“I’d Like to Teach the World to Sing (In Perfect Harmony)” debuted in a worldwide 1971 television commercial for Coca-Cola. Also known as “the Hilltop Song,” the commercial featured an assembly of multicultural teenagers walking up to the crest at the top of a hill, earnestly raising their voices to say how they would also like to buy the world a Coke. The jingle was so successful that the lyrics to the song were rewritten (minus the Coke ad). The ”de-commercialized” version of I’d Like to Teach the World was then recorded by The New Seekers, a very upbeat, American evangelical sort of group, and the song instantly became a number one hit.


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Teaching the world to sing let alone work together in harmony is a persistent utopian vision which has met, especially in the past few centuries, with marginal success. Utopian communities – many based on religious principles of one sort or another – have been so numerous that they rate their own lengthy Wikipedia entry. Then there are the obvious experiments like the United Nations which, like its predecessor the League of Nations, was designed to prevent future wars, and the European Union which is being reinvented (again) this very week.

Apart from religious or cultural practices, there has been until recently only one utopian ideal which involved building a universal language. That was Esperanto, a “nation-free” tongue created in 1877 by Ludwig Lazarus Zamenhof.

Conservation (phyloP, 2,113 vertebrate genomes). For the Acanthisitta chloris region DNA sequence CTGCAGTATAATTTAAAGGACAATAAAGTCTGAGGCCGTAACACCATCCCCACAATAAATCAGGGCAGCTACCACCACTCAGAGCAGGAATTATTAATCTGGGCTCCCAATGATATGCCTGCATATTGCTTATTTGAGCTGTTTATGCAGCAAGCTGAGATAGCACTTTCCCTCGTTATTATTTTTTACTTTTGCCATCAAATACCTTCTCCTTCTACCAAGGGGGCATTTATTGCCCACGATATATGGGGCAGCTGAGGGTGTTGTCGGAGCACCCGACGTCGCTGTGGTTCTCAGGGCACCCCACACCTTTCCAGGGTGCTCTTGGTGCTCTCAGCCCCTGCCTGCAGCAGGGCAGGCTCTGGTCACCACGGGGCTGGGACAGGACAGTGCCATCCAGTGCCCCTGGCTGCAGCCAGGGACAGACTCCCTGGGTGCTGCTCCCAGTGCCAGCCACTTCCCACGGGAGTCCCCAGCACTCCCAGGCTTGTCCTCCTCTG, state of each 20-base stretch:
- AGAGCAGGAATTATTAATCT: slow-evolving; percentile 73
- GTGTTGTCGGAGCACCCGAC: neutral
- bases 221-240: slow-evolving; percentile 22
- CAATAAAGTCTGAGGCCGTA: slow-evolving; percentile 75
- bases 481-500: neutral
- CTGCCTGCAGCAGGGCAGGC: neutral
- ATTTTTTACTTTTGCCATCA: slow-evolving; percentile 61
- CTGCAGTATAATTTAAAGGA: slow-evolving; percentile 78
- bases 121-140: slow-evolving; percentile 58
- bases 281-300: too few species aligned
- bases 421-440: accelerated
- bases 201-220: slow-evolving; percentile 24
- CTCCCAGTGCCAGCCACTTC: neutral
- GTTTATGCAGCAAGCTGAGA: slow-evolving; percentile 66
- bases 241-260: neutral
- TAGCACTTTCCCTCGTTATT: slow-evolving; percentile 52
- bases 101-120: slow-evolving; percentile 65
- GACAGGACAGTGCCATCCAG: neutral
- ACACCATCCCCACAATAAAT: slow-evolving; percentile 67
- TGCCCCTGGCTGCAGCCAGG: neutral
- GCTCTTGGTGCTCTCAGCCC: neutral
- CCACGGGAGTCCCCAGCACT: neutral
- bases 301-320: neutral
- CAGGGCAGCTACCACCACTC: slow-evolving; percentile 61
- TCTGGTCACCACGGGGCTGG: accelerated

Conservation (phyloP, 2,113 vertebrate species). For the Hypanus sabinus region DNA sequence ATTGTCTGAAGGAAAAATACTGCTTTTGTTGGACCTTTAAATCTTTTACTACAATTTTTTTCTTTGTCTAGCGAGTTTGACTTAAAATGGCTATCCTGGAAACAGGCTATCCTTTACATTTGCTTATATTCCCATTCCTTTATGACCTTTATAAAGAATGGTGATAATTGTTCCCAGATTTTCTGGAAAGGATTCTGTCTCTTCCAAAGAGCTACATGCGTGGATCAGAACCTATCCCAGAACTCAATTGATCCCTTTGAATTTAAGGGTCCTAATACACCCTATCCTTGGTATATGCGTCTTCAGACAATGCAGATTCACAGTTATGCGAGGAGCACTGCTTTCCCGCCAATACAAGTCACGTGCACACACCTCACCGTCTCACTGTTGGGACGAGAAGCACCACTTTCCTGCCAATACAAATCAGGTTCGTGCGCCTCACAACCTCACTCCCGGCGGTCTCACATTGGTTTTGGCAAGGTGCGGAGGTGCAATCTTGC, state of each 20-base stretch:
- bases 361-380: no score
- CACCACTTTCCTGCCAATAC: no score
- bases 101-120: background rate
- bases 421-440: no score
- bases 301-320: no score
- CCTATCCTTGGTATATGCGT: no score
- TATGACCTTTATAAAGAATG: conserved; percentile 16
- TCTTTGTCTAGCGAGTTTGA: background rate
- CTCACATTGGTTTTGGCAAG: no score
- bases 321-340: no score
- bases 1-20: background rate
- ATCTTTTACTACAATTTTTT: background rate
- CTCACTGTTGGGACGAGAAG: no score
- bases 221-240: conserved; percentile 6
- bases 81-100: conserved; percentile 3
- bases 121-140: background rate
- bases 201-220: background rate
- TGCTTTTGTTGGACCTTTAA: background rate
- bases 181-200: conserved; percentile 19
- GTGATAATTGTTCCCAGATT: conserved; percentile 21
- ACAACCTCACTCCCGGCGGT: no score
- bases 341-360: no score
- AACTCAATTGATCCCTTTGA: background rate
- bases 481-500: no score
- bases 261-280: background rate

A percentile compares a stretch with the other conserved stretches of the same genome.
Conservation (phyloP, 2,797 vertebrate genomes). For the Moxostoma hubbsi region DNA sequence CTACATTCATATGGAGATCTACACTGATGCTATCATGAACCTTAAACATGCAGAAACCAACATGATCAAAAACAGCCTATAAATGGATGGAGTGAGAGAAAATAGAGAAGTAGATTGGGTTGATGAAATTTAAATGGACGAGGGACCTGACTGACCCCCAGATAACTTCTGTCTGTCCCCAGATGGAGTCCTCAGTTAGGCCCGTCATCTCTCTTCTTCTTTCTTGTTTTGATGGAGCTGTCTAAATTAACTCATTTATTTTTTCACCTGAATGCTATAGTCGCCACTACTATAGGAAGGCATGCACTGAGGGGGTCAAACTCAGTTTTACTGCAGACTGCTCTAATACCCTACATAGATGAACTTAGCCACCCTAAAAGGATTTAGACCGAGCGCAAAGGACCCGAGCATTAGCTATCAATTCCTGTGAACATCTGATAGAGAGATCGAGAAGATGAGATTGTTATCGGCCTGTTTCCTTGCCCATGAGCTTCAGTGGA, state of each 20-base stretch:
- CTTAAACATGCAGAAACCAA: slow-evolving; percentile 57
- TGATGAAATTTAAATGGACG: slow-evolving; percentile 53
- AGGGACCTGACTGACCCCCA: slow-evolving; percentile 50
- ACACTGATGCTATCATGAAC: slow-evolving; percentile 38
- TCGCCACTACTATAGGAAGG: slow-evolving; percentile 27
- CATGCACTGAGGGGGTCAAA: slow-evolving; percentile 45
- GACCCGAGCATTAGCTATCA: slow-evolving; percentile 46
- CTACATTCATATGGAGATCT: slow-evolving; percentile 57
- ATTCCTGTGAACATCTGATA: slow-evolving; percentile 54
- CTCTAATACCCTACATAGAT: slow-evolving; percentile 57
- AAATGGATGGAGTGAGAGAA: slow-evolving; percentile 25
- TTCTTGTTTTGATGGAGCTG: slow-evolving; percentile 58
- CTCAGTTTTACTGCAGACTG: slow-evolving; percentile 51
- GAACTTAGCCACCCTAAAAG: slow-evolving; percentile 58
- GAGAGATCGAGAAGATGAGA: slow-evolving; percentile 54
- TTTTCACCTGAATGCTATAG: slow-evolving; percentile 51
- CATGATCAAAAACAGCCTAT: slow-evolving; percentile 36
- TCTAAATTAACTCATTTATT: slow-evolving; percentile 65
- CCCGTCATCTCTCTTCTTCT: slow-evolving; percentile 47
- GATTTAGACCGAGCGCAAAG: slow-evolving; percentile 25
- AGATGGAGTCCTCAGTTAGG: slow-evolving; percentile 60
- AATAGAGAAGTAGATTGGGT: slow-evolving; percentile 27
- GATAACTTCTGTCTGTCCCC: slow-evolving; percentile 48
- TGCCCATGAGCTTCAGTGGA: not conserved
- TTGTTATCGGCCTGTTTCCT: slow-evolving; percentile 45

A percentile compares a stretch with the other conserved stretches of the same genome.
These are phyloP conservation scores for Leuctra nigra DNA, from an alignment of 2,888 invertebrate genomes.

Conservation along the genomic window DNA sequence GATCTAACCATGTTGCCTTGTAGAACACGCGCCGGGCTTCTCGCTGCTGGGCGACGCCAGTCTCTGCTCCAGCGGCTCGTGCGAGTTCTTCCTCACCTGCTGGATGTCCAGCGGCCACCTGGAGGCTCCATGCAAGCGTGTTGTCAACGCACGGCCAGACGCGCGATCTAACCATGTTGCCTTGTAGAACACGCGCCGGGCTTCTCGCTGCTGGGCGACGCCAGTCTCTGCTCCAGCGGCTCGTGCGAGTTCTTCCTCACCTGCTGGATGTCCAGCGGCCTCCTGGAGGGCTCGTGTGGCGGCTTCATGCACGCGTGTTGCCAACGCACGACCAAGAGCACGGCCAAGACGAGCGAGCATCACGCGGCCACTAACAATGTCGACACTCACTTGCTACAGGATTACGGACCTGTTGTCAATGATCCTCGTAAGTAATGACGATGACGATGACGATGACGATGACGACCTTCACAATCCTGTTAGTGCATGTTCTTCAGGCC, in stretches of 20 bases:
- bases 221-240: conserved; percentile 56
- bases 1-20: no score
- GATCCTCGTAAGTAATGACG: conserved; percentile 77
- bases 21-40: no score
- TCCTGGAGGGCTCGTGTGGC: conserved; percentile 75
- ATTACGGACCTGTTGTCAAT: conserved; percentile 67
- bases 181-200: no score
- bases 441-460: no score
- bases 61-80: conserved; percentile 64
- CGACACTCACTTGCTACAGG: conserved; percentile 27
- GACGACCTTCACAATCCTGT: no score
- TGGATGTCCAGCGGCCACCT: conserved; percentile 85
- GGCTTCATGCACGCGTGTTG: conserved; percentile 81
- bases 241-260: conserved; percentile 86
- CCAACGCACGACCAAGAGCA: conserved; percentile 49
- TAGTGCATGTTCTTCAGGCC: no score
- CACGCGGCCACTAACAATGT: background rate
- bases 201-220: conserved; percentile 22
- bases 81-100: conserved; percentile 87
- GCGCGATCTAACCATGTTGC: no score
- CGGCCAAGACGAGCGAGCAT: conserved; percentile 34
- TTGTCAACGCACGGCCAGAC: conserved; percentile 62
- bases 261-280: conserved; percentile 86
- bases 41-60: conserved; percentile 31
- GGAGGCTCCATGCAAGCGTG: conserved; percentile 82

Zamenhof was born in Bialystok, once part of the Russian Empire, now a part of modern Poland. His Father spoke Russian, as did his Mother. She also spoke Yiddish. Yiddish derives from a blend of High German dialects, Hebrew, Aramaic, Slavic and a smattering of other romance languages. The creation of Yiddish is credited to the Ashkenazi Jews. Written Yiddish uses the Hebrew alphabet. Zamenhof’s Father taught German. The family learned and spoke Polish. Zamenhof also acquired fluencies in French, Latin, Greek, Hebrew and English. He dabbled in Italian, Lithuanian and Spanish. He was a self contained embodiment of the Tower of Babel.

Zamenhof chose the name Esperanto for his new language: it translates as “one who hopes.” His goal was simple and yet incredibly complex. He wanted to teach the world to speak in a politically neutral language not tied to any nation. His utopian dream was that Esperanto would bring peace and international understanding as soon as enough people learned how to speak it well enough to sit down and broker the end to wars. Esperanto was not meant to function, therefore, as a means of conducting commercial enterprises. It was meant to promote peace on earth.


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Read More at Official Wire By Susan Easton, Official Wire

The views expressed in this opinion article are solely those of their author and are not necessarily either shared or endorsed by WesternJournalism.com.


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